The Justice Department is reviewing the deals, with results unlikely to be forthcoming anytime soon. Meanwhile, both sides of the political aisle have been skeptical of how the mergers will impact the public. The difference is where they point their fingers.
While some Democrats say consolidation concerns highlight the need for health care regulation, Republicans point to them as evidence of the president’s broken promises and the adverse effects of the Affordable Care Act. Subcommittees in the House and Senate Judiciary Committees have held hearings looking into the matter.
“Lurking behind the antitrust review of these deals is the question of how much influence the Affordable Care Act had on the proposed transactions,” said House Judiciary Committee Chairman Bob Goodlatte in a statement on the hearing. “The Affordable Care Act put into place incentives for insurers to increase in size so that they can better manage costs and the heavy regulatory burden and operational constraints imposed by the law.”
Clinton has adamantly expressed her support for the ACA, saying she will build on and strengthen it. But her policy proposals tackle issues the law left alone, namely the steep rise in prescription-drug costs, or areas that don’t go far enough.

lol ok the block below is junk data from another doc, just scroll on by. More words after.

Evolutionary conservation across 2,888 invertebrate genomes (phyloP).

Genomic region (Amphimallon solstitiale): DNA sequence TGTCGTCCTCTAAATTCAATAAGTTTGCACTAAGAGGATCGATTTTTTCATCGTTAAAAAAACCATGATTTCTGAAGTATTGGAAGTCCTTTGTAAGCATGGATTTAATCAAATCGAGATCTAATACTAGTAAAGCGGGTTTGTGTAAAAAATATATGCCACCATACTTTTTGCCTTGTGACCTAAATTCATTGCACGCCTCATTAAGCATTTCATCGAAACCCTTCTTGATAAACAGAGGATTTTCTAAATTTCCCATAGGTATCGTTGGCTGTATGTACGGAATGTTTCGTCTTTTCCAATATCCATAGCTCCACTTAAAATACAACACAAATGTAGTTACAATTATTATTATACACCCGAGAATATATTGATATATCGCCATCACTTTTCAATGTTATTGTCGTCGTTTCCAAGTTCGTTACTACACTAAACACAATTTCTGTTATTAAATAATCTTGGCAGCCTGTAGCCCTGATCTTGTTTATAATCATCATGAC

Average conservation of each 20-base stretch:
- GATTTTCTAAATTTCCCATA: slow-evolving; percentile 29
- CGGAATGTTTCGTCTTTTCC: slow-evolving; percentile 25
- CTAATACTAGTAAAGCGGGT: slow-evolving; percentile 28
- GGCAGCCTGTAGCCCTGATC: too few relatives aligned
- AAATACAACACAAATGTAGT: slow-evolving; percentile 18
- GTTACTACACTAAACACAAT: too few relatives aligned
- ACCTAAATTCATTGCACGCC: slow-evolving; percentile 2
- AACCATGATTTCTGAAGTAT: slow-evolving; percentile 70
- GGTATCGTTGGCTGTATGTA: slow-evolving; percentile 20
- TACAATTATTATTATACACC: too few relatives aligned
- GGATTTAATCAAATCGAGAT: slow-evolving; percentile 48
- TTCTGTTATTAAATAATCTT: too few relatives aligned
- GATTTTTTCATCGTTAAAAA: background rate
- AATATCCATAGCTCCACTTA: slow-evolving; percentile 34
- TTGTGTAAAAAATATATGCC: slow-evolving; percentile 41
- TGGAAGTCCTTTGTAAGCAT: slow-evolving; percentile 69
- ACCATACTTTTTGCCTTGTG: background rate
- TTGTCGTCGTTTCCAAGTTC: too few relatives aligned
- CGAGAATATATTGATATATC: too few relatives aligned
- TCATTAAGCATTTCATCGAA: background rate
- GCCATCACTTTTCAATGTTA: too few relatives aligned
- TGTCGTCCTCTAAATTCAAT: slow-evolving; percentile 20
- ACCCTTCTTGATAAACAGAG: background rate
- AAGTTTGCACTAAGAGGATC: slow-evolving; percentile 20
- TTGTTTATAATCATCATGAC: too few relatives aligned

Last month, Clinton released a series of policy proposals aimed at health care costs, including: requiring insurers and employers to provide up to three sick visits to a doctor annually without having to first meet a plan’s deductible; providing a progressive, refundable tax credit of up to $5,000 per family for out-of-pocket costs; enforcing and broadening the ACA’s transparency provisions; creating a “fallback process” for states that do not have the authority to modify or block health-insurance premium-rate increases; and building on value-based delivery-system reforms.
Then, too, she mentioned mergers, saying she would enforce antitrust laws while monitoring health-industry consolidation and mergers. She also proposed ways to lower prescription-drug costs, including requiring drug companies to redirect funds from marketing to research, encouraging the development of generics to increase competition for prescription drugs, allowing Americans to import drugs from abroad, demanding higher rebates for prescription drugs through Medicare, and allowing Medicare to negotiate drug and biologic prices.
Clinton also drew attention to her strong feelings about the health care industry earlier this month at the Democratic primary debate in Las Vegas, where moderator Anderson Cooper asked the candidates which enemy they were most proud of.
"Well, in addition to the NRA, the health-insurance companies, the drug companies, the Iranians," Clinton answered, amid laughter, "probably the Republicans."